It is a commonplace that travellers in the Community pay extortionate fares to subsidise national air carriers who are protected from competition. The European Commission has a proposal to reform this. I hope that all 12 member states will give that proposal the same robust support that we do.
We must end the absurdity whereby empty lorries cross frontiers every day because protectionist regulations
Column 383prevent them from picking up return loads. Again, the Commission has proposals for reform. We hope that they will advance swiftly. Telecommunications are among the most protected industries in the Community. It has been estimated that of £50 billion spent yearly on telecommunications in the Community, no less than £4 billion could be saved if there were liberalisation. The European Commission wants this ; we want this ; but some of our partners are blocking it. There has been good progress on frontiers. Many of the problems to which we pointed at the outset have now been widely understood, and solutions are being sought.
Sir Russell Johnston (Inverness, Nairn and Lochaber) : For some time the Minister has been telling us how robust, vigorous and marvellous the Government are and I concede that that is so in the free market area that he has described. There is a social area as well, however, where the Government have been extremely curmudgeonly, one example being their recent failure to agree the markings on cigarette packets. In due course I hope that the hon. Gentleman will discuss those things.
I recollect that at the start of the discussions on frontiers it was suggested that because we identified problems in the proposals we were somehow being negative or obstructive. The reality, of course, is precisely the reverse. We all want it to be easier to cross frontiers. I am confident that that can be achieved. But no one would thank us if the price for that was a reduction in effective action against terrorism, drugs and crime.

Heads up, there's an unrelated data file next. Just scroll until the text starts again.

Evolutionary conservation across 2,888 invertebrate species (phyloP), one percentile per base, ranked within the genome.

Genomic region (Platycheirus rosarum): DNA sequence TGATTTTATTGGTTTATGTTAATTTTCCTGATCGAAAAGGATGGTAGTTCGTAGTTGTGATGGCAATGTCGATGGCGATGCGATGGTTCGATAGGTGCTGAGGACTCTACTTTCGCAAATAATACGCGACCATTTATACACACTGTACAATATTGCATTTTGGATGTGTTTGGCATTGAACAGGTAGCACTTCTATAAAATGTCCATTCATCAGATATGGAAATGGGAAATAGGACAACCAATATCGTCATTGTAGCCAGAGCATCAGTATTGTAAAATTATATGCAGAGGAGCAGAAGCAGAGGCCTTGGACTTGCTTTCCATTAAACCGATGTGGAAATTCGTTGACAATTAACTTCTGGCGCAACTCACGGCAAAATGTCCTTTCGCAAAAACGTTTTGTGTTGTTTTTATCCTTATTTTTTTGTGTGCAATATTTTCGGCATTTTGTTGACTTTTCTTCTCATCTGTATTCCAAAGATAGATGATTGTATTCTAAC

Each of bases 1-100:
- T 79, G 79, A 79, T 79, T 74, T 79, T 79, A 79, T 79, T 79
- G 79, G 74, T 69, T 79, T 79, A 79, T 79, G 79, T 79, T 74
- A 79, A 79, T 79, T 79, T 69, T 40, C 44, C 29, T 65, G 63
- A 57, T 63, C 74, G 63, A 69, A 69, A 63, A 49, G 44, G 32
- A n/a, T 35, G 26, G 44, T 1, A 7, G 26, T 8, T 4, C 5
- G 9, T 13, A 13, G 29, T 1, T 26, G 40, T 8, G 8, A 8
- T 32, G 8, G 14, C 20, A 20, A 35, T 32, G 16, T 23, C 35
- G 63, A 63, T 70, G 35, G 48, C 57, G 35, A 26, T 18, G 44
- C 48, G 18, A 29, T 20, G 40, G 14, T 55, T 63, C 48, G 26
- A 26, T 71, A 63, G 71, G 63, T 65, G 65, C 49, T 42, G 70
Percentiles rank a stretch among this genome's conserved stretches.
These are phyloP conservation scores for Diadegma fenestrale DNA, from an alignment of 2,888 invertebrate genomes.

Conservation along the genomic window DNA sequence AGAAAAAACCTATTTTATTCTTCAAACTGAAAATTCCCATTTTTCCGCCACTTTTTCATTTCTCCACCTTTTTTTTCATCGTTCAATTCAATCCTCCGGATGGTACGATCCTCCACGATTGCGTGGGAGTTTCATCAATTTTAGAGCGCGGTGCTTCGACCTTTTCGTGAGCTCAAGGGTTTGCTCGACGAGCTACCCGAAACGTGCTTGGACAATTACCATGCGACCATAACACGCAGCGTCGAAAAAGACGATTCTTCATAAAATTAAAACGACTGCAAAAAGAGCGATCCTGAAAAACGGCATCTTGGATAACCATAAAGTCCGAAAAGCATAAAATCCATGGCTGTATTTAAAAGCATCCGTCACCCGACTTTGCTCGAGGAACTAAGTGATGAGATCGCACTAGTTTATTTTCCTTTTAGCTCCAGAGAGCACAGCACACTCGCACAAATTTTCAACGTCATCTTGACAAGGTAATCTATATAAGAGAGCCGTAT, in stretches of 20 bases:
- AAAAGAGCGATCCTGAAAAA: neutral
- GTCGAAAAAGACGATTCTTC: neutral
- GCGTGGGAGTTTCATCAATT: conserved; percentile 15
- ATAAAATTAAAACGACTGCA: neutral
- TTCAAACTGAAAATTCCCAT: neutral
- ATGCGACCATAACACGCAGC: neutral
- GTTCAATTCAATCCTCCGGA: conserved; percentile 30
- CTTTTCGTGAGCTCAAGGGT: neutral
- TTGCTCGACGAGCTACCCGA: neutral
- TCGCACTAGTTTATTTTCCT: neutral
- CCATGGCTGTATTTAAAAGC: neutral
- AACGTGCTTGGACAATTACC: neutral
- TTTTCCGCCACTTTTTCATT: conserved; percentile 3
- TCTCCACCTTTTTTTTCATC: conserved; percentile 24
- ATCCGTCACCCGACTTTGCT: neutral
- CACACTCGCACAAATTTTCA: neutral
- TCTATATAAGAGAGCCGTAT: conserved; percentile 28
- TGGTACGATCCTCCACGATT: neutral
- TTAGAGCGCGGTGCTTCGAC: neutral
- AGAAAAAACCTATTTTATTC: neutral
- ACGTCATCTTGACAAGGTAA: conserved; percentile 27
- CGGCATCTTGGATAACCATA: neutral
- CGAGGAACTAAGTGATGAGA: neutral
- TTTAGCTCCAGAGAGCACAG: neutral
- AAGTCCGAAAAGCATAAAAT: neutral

Unless problems are identified realistically and early, it is quite impossible to devise solutions in good time. We are centrally involved in the search for such solutions, and I am confident that they can be found. So throughout the single market programme, it is we who want progress, it is we who want liberalisation, it is we who want integration. It can be seen that the Commission, in its admirable drive for progress, has no stauncher ally than us. Increasingly alarming has been the growing gap between agreement and implementation, between rhetoric and action. The Commission has properly taken that seriously. The figures show that our record is exemplary. The Commission will have our full-hearted support in requiring other member states to meet their obligations.